Cause: Molds not dry before molding.Solution: Ensure that molds are completely dry before molding. Hidden water may be trapped in designs or patterns.Discussion: It is important to allow drying time after the molds are washed, even if they appear to be completely dry. Residual moisture will dissolve surface sugar in the chocolate, giving a frosty surface when the water dries.

 

Chocolate has an Excessively Glossy Surface
Cause: Chocolate is untempered or improperly temperedSolution: Temper chocolate, examine tempering method.Discussion: When chocolate is properly tempered, it will crystallize (harden) quickly. The chocolate is not setting up, which is the reason for the gloss.

 

Chocolate is Gray or has Gray Streaks
Cause: Product shipped or exposed to heat too soon.Solution: Allow chocolate to “rest” after it has been molded or enrobed, to allow the cocoa butter crystals to finish forming. This is particularly the case if the product is shipped in warm weather.
Cause: Cooled too fast after molding.Solution: Adjust air flow and temperature so chocolate does not cool too fast.
Cause: Inadequate amounts of seed crystal during tempering.Solution: Allow more time during the cooling phase for crystals to develop and grow. (The chocolate will thicken during this stage.) Ensure there is enough sheer during this phase to allow crystals to multiply.
Cause: Seed chocolate is over tempered (i.e., has crystals that are too large).Solution: Rework and rewarm seed chocolate to ensure that its crystals are small. Increase sheer in melting pot to sheer large crystals into smaller ones.
Cause: Chocolate exposed to heat.Solution: Watch handling of chocolate. Examine storage practices and packaging machinery (such as heat sealers) for too much heat.
Cause: Temperature fluctuations during storageSolution: Store chocolate so that it maintains an even temperature. Alternating periods of hot and cold cause the crystal structure to become unstable.
Cause: Incompatible fatsSolution: Add additional chocolate to dilute the incompatible fats.Solution: Encase sources of fat (such as hazelnuts) with sugar or other coatings before coating in chocolate. This discourages fat migration.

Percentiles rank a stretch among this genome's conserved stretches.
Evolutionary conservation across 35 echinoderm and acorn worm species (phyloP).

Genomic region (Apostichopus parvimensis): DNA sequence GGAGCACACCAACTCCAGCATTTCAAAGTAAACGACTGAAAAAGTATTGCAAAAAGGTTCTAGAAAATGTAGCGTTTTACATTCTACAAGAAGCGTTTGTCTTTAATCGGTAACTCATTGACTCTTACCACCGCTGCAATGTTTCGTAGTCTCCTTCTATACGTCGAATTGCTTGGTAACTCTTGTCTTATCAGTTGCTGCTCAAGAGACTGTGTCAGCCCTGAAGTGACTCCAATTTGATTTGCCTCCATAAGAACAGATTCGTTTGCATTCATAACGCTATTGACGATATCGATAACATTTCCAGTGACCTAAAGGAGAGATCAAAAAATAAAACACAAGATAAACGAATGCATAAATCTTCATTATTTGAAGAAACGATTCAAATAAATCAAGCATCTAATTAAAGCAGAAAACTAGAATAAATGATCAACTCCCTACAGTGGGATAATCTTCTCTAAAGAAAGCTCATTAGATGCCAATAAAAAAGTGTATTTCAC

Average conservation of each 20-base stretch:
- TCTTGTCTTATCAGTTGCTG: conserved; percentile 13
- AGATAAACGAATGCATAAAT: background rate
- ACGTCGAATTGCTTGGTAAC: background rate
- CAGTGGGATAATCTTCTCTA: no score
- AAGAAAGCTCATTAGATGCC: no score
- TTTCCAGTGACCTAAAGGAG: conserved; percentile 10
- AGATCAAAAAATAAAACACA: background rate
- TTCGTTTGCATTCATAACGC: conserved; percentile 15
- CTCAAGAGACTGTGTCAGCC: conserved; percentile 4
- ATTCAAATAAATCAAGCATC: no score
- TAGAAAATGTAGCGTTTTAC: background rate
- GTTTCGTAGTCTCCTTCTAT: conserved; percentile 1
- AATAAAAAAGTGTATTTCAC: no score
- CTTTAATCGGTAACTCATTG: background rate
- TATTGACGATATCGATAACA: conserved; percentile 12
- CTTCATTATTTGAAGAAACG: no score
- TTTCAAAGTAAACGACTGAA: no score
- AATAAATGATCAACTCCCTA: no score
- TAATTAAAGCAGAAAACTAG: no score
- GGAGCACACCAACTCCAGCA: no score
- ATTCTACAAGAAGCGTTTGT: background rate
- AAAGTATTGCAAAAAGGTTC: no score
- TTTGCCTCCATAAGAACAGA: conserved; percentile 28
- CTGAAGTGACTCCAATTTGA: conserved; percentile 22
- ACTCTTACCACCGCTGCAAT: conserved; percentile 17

Cause: Chocolate not melted completely before it was tempered.Solution: Be sure to heat chocolate to at least 110 degrees Fahrenheit before the tempering cooling phase, to ensure that all stray cocoa butter crystals have melted.
Cause: Inclusions (such as raisins, nuts, cocoa nibs, etc.) were not at the same temperature as the chocolate when added.Solution: Heat or cool inclusions until they are the same temperature as the chocolate before they are added.Solution: Retemper chocolate, adding inclusions before tempering procedure, to ensure that chocolate and inclusions are the same temperature.Discussion: Adding inclusions if they are not the same temperature as the chocolate will either heat or cool the chocolate, possibly interrupting the tempering procedure.
Cause: Too much airflow during depositing/pouring or airflow is too cold.Solution: Eliminate drafts during depositing/pouring — especially cold drafts.Discussion: If cool air comes into contact with chocolate as it is being poured, it will cause the outside of the chocolate stream to come out of temper. After the chocolate has hardened, gray streaks will appear where in the untempered chocolate.

 

The Chocolate is Cracked
Cause: Chocolate cooled too fast after moldingSolution: Adjust temperature of cooling tunnelDiscussion: Chocolate cools so fast that it cracks as it contracts.
Cause: Chocolate cracked in handling/transitSolution: Handle and/or package chocolate so that it will not break.Discussion: Chocolate can seem as if it is hard, but as it hardens, it can become very brittle, making it prone to breaking.